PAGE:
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During last night's "Treehouse of Horror" episode of "The Simpsons" the long-running animated show yet again paid tribute to Stanley Kubrick, though this time they went all out. While I didn't seem to notice any references to Lolita, Fear and Desire or The Killing it's easy to spot references to Eyes Wide Shut and A Clockwork Orange as the main inspiration along with asides to Full Metal Jacket, Barry Lyndon and a great use of an iPhone standing in as the monolith from 2001: A Space Odyssey as Homer goes ape. Give it a watch below. »
- Brad Brevet
The Simpsons continued their annual Halloween tradition on Sunday night with the series' 25th "Treehouse of Horror" episode. Like past installments, it featured three short segments – but the clear highlight was "A Clockwork Yellow," a spirited spoof of Stanley Kubrick's iconic filmography. The above clip, courtesy of Vulture, features a rapid-fire spree of Kubrick references – from 2001: A Space Odyssey to Eyes Wide Shut to Full Metal Jacket to (briefly) Barry Lyndon – but focuses on a Clockwork Orange-centric plot.
"A Clockwork Yellow" stars Moe as a member of a »
Twenty years ago (wow!), The Simpsons aired what is arguably the best Treehouse of Horror episode ever, "Treehouse of Horror V," which featured the show's parody of The Shining. Last night, on this year's installment, the show went back to the Stanley Kubrick well hard. It centered on a Clockwork Orange parody, which means you finally get to hear Moe talk in Nadsat, but along the way, the show nails a bunch of other Kubrick films — Full Metal Jacket, 2001, Eyes Wide Shut, and even Barry Lyndon ("Even I forget what this is in reference to") — before giving us a yellow version of the director himself. Watch a short clip below. Or if you have Hulu Plus, you can watch the full episode there, Uncle Moneybags. »
- Jesse David Fox
Directed by Damien Chazelle.
A promising young drummer enrolls at a cutthroat music conservatory where his dreams of greatness are mentored by an instructor who will stop at nothing to realize a student’s potential.
“There are no two words in the English language more harmful than good job. ”
The above isn’t just a powerfully resonating line of motivation that hard-ass band teacher Fletcher (J.K. Simmons) tells his most promising drummer Andrew (Milee Teller) to justify the extremities of his tutoring process, it’s a piece of dialogue that will hit home hard to anyone that has wanted not just to be competent at what they do, but to be one of the absolute best. That’s what Whiplash does. You don’t need to be involved in the jazz scene or have »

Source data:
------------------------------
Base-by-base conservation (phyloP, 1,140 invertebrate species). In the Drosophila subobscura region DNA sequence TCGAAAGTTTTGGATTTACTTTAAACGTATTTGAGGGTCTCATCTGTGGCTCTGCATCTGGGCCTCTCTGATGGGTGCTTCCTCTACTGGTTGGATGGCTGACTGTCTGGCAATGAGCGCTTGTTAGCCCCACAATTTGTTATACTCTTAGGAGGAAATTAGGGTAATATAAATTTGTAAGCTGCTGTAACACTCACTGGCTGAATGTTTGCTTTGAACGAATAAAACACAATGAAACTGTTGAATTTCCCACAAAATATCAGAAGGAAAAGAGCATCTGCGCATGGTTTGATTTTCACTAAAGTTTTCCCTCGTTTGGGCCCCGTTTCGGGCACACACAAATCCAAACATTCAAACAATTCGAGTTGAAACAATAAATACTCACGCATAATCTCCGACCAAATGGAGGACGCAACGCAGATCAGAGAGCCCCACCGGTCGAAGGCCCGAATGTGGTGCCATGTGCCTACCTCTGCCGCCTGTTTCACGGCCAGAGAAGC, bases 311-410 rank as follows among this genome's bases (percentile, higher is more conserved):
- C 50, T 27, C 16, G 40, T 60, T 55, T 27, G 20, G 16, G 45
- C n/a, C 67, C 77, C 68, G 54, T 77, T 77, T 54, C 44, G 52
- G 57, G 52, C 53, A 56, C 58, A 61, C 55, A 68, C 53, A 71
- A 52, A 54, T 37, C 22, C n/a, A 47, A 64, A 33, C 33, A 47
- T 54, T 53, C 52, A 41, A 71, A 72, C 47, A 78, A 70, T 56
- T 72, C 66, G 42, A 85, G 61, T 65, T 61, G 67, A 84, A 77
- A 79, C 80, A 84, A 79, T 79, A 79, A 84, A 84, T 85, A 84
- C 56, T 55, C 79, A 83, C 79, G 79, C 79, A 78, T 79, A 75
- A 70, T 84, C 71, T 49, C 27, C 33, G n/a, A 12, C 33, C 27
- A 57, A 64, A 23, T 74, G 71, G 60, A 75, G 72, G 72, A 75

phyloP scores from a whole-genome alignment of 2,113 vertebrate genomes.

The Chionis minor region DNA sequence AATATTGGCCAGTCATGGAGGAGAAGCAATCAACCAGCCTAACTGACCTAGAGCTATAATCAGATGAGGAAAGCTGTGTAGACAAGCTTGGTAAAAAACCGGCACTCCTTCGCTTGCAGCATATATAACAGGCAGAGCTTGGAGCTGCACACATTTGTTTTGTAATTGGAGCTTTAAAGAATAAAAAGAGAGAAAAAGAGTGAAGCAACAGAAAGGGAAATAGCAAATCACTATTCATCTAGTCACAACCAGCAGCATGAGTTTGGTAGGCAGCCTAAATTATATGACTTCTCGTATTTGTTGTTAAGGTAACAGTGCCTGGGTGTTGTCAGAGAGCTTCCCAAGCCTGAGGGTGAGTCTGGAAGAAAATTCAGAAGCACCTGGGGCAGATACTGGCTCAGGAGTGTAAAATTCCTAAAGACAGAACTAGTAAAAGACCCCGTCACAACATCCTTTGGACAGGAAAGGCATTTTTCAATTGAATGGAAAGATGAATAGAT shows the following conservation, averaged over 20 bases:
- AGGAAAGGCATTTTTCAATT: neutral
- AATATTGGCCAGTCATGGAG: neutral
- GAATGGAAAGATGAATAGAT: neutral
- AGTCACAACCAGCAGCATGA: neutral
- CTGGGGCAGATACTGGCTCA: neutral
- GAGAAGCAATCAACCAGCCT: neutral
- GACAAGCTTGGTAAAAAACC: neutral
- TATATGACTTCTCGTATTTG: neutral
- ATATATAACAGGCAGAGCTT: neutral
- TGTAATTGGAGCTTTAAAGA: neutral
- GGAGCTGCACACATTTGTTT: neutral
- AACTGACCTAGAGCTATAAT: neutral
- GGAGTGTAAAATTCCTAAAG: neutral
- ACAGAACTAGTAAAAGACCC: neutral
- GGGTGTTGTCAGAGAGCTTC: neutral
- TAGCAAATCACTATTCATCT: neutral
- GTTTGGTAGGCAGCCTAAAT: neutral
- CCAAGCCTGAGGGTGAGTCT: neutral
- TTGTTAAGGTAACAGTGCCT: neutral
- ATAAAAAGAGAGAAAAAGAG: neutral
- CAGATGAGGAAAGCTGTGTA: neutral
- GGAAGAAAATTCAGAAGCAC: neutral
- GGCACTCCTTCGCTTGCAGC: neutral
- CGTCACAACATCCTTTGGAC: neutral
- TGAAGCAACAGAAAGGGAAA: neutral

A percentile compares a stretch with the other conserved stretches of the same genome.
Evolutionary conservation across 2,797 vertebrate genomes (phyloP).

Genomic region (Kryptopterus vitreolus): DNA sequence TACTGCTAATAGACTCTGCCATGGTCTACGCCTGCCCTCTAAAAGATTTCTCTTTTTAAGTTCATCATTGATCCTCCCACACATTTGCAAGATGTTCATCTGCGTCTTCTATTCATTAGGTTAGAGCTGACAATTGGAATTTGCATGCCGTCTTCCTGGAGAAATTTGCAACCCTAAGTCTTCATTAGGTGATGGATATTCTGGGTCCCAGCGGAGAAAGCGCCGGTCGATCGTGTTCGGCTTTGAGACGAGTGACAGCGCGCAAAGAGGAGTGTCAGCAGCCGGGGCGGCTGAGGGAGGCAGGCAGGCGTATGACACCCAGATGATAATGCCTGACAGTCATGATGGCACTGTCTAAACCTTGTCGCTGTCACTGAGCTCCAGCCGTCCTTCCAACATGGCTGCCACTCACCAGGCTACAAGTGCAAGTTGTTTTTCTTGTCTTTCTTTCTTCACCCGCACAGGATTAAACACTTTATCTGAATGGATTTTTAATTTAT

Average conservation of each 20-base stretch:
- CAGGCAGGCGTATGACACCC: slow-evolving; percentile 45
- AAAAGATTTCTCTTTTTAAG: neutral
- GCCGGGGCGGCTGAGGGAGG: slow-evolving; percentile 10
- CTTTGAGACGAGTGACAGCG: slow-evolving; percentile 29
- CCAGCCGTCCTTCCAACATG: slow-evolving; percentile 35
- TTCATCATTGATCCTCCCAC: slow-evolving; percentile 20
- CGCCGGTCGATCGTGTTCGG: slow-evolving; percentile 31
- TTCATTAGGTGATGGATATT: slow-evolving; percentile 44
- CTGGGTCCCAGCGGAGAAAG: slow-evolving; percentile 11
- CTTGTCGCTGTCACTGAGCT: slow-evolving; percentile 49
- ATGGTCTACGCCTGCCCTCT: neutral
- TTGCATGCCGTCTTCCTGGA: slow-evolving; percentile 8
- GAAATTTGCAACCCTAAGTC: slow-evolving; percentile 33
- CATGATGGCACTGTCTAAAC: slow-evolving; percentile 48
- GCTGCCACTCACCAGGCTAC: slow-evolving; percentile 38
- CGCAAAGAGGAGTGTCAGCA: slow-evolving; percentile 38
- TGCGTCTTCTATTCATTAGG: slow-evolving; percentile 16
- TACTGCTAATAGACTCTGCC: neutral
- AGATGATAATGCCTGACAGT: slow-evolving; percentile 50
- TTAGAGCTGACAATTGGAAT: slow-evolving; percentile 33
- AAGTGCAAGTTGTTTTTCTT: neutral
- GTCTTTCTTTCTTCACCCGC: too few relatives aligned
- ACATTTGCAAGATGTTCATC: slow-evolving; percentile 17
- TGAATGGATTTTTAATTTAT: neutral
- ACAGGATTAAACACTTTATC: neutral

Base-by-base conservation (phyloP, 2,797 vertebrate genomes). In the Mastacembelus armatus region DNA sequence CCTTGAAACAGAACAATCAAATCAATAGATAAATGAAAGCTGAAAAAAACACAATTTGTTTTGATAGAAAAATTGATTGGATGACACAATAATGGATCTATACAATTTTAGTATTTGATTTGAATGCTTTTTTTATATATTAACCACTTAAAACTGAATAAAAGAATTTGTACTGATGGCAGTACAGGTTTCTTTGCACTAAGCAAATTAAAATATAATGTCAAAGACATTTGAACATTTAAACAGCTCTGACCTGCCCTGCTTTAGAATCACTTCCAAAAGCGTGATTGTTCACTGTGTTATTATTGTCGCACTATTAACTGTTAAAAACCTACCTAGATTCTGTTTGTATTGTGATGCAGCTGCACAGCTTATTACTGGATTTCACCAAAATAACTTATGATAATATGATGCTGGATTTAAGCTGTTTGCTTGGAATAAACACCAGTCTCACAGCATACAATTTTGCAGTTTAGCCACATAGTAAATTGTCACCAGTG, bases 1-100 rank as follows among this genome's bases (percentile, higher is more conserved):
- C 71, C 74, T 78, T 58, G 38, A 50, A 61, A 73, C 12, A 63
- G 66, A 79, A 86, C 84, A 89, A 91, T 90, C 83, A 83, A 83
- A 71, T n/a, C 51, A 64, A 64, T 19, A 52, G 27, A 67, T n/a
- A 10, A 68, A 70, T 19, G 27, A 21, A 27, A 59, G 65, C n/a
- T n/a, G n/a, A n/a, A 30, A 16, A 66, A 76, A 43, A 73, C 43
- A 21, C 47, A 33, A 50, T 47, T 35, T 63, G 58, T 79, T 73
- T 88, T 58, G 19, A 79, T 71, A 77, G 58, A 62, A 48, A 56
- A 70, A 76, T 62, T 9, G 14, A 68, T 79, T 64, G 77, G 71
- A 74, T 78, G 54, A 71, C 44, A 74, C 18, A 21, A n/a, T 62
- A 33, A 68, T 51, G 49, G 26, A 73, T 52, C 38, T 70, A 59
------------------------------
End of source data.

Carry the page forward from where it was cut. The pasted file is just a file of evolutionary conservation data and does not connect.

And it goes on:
- Robert Kojder
At the peak of my transition from childhood into womanhood, I rented a VHS copy of Fright Night from my local video store. I had small crushes growing up on people like the boy who sat in front of me in choir, but when my 12 year old eyes saw Christopher Sarandon’s performance as Jerry Dandridge it was all over. I think for most people, we distinctly remember the first time we see someone that makes us “feel” different. To me, Dandridge is the epitome of the charming bad boy. The constant threat of danger is a thrilling fantasy but the fact he didn’t look (or act) like the monsters and murders I’d seen in other horror films was alluring. He smirked sideways with homosexual undertones and he could woo a woman in a dance party setting just by looking at her. He had the body of a »
- BJ Colangelo
'Whiplash' movie review: 'Emotionally explosive film' (photo: J.K. Simmons in 'Whiplash') Damien Chazelle, writer and director of Whiplash, his 2014 Sundance Film Festival-winning second feature, is himself a musical prodigy of sorts. He attended the sort of prestigious musical conservatory his protagonist — played by the acerbic, ascending star Miles Teller — attends in Chazelle's sharply realized, emotionally explosive film. Whiplash, in fact, is a most appropriate title. The “insider's” perspective can sometimes burden a young filmmaker — or a filmmaker of any age, really. Knowing too much can be a trap; the inclination to “get it right” down to the last well-known detail can muddy a story and stifle narrative flow. And there's the possibility — or rather, the likelihood — that the filmmaker's personal experience is actually interesting only to the filmmaker. Chazelle avoids these pitfalls. Whiplash, while stylish and slightly elliptical, is neither muddy nor stifling. It flows freely; it's literally »
- Tim Cogshell
Whiplash is one of those rare films where you need to understand the intention or you'll find yourself rolling your eyes more than once as writer/director Damien Chazelle turns the volume not up to ten, not up to eleven, but he breaks the damned thing off. The sheer electricity of this movie had me so utterly amped up I wouldn't have wanted it any other way. This is the kind of movie that makes your heart beat faster. This is the kind of movie I would have wanted my high school or college coach showing me. It's an exhibit as to how hard someone must push for greatness while testing the limits of how far that someone should be pushed. This isn't a movie for softies. This isn't a movie for people that think things in life should come easy or those that think second, third and fourth place finishers deserve trophies. »
- Brad Brevet